Electric vehicles are those that use a battery and an electric motor to deliver power to their wheels. They exist in several classes, alongside their more traditional combustion engine counterparts, as well as some not detailed below such as LPG and Hydrogen fuel cell vehicles.

Internal Combustion Engine (ICE)

For over a century, traditional cars have been powered by internal combustion engines.

ICE’s create a force that is produced by the combustion of a fuel (such as petrol or diesel) mixed with an oxidizer (like air). This force is delivered through the transmission to power the vehicle - notably, less than half the energy in the fuel powers the vehicle with the rest wasted.

One of the results of producing this force is the by-products: carbon dioxide, nitrogen oxides, sulfur and soot. These emissions are harmful and destructive for both the environment and humans. As well as emissions, ICE vehicles contribute to environmental and other damages that are caused by the extraction and refining of fossil fuels.

Hybrid Electric Vehicle (HEV)

ICE engines can work alongside electric motors to reduce the harmful effect of emissions. Classic HEVs incorporate a small battery that is used to power the vehicle in stop-and-go traffic and other suitable conditions, with the ICE engine taking over for most driving.

In a Hybrid vehicle, the battery can be charged by regenerative braking, converting the car's kinetic energy into electrical energy and storing it in the battery for later use. Additionally, some HEV models allow for the ICE engine to charge the battery using a generator.

By reducing engine idling in traffic, and recapturing energy into the battery, HEVs tend towards better fuel economy and lower overall emissions. However, since they aren't able to be plugged in to recharge, all of the energy used to power the vehicle is still coming from fossil fuels.

Plug-In Hybrid EV (PHEV)

Plug-In Hybrid Electric Vehicles incorporate the emission-reducing advantages of an HEV with one important difference - they can be directly connected to an electricity supply. This allows for the battery to be recharged without using the ICE, saving on even more emissions.

When PHEV and BEV vehicles are plugged in, their emissions are proportional to what is emitted by the grid. With over 80% renewable generation (and growing) from hydro, geothermal, and wind, New Zealand is one of the cleanest places in the world to charge an EV.

Mevo currently operates the Audi A3 sportback e-tron® PHEV on the fleet. With an all-electric range of up to 50km, and a usage model based on short trips, most trips using Mevo will be all-electric and Powered by Meridian, New Zealand's leading generator of renewable energy.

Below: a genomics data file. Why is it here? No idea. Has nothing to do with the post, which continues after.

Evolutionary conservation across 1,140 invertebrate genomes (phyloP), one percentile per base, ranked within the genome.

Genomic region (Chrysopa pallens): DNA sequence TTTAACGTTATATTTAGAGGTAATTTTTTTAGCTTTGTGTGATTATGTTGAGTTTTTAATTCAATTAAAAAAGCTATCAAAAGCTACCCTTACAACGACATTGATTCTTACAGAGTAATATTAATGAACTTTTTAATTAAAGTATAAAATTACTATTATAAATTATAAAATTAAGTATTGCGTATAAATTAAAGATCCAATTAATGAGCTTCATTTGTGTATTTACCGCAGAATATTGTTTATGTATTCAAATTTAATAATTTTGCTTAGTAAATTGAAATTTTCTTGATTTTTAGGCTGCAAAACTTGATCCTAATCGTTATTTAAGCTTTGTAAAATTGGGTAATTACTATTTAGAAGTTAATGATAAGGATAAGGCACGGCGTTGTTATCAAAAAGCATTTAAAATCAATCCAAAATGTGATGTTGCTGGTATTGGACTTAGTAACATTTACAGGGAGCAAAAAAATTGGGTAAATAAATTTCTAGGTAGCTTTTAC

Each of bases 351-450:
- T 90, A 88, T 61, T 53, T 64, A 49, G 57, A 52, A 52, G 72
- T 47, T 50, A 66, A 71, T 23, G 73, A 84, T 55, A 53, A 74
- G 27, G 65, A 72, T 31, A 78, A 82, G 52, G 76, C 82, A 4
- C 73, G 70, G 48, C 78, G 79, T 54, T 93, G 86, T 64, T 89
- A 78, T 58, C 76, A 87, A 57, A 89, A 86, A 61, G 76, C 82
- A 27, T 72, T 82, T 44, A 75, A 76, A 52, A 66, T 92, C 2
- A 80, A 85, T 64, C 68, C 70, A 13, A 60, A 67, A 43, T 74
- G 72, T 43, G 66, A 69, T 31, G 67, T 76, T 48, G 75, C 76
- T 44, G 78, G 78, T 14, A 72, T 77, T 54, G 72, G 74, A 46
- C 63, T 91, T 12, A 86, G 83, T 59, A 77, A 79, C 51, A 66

For longer trips, the e-tron® switches over to Hybrid mode, recharging the battery using regenerative braking and ranging to over 900km before needing to be refuelled. Every Mevo journey is Climate Positive with any emissions offset by 120% - resulting in a net deficit in the amount of greenhouse gases in the atmosphere with every kilometre driven.

Battery Electric Vehicle (BEV)

Internal combustion engines and the associated fossil fuels are no longer needed in Battery Electric Vehicles. BEVs exclusively use the chemical energy stored in their rechargeable battery packs to power the wheels. In New Zealand, this energy is generated on our mostly renewable grid, making the emissions of these cars extremely low.

With far less moving parts than a vehicle incorporating an ICE, they're also cheaper to maintain and some have more physical room for additional safety features. Additionally, BEVs are much cheaper to run, with the equivalent cost of electricity in New Zealand working out to around 30c/litre versus fossil fuels. The most well known BEVs include the Nissan Leaf and the Tesla Model S, however there are still only a handful sold each year in New Zealand.

At Mevo, we know that BEVs are the future - we're working to promote Electric Vehicles and will be transitioning our fleet over to BEV as the technology and range continues to develop.

The next steps to increasing the number of BEVs on the road are increasing awareness, driving demand and improving the existing technology and charging infrastructure. We're planning to install and support at least one public EV charging station at each of our locations as we grow throughout the country, and our shared fleet gives everyday Kiwis an easy way to try out the benefits of driving electric.